Jankowski, Nicholas/van Os, Renée (2004) “The 2004 European parliament election and the internet: contribution to a European public sphere?”, Conference on internet communication in intelligent societies, Hong Kong, conference paper.

Jenkins, Henry (2006) Convergence Culture. New York and London: New York University Press.

Jenkins, Henry / Thorburn, David (2003) ‘Introduction: The Digital Revolution, the Informed Citizen, and the Culture of Democracy’, in Jenkins, Henry / Thorburn, David, eds. Democracy and New Media. Cambridge/London: MIT Press.

Koopmans, Ruud/Zimmerman, Ann (2003) “Internet: A new potential for European political communication?”, WZB Discussion Paper, SP IV 2003-402, Wissenschaftszentrum Berlin für Sozialforschung, Berlin Le Monde (2010), http://www.lemonde.fr/europe/ (21/01/2011)

Lovink, Gert (2008): Zero Comments. Blogging and Critical Internet Culture. New York/London: Routledge.

Luhmann, Niklas (1992) “Observing the Observers in the Political System: On the Theory of Public Opinion”, in: Wilke, Jürgen (Hrsg.): Öffentliche Meinung, Theorie, Methoden, Befunde, Beiträge zu Ehren von Elisabeth Noelle-Neumann. Freiburg: pp77-86.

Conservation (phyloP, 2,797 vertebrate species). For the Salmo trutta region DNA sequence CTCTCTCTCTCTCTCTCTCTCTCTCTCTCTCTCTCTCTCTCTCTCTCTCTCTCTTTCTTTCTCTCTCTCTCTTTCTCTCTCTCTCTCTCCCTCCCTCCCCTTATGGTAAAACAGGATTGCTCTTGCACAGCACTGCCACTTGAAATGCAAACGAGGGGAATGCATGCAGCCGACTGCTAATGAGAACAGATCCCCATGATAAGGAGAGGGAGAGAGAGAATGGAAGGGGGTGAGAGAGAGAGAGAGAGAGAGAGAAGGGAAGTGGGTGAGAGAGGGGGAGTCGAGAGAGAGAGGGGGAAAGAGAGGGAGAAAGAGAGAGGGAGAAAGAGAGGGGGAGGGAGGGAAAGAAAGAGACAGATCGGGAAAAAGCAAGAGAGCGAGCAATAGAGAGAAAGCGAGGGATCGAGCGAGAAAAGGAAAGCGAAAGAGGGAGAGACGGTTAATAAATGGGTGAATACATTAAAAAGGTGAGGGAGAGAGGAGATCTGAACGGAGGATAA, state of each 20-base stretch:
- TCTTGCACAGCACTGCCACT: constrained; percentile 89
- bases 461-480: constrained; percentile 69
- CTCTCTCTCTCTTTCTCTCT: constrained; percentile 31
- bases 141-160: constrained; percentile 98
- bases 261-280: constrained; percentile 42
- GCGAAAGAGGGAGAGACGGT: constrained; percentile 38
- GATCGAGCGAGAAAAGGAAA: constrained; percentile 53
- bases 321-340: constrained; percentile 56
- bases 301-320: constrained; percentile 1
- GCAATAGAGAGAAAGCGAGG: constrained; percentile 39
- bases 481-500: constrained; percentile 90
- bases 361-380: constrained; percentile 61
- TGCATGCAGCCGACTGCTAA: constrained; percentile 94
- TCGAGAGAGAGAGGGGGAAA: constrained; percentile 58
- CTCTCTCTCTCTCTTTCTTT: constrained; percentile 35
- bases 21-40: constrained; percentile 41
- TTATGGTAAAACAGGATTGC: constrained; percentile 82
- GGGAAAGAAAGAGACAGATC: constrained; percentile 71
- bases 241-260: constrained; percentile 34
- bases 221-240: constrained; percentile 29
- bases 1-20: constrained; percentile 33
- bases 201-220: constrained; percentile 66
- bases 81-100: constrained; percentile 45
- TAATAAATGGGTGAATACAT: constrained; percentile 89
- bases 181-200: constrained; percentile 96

Noelle-Neumann, Elisabeth (1998) Public Opinion, in: Jarren,Otfried/Sarcinelli/Saxer(Hrsg.): Politische Kommunikation in der demokratischen Gesellschaft, Wiesbaden: pp81-93.

Risse, Thomas (2003) An Emerging European Public Sphere? Theoretical Clarifications and Empirical Indicators. Nashville: Paper presented to the Annual Meeting of the European Union Studies Association (EUSA).

Sunstein, Cass R. (2007) Republic.com. Princeton, NJ.: Princeton University Press.

Tisdall, Simon (2010) Has the Whole European Project Peaked? http://www.guardian.co.uk/world/2010/may/11/european-union-euro-reform (21/01/2011)

Triandafyllido, Anna/ Wodak, Ruth/ Krzyżanowski, Michal, eds. (2009) The European Public Sphere and the Media. Europe in Crisis. London: Palgrave Macmillan.

Webster, Frank (1995) Theories of the Information Society. London: Routledge.

IMPORTANT NOTE: It is not allowed to copy the contents – also in extracts – of this post/proposal. This text is, like any other content on this weblog, property of the author.

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One Comment

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  1. Hi Dennis,

    Thank you for sharing your PhD proposal. I understand this did get you a scholarship in University of Hull? Either way congratulate on your succesful application for you PhD degree at the university. With the amount of research and dedication shown in the proposal, you are well deserved to be funded to fill in the gap of the researching field.

    One of my tutors from University of Sussex showed me your blog regarding the similarity in my studying area and I found your blog to be very informative and relevant. I am much aware that PhD student does have a busy timetable, but I wonder if it is possible for you to spare some minutes to have a casual, general talk? I would be more than grateful if we can exchange email address so I don’t have to introduce myself to you and the public at the same time.

    Thank you for your attention and I hope to hear back from you soon,

    Best of luck,
    LL231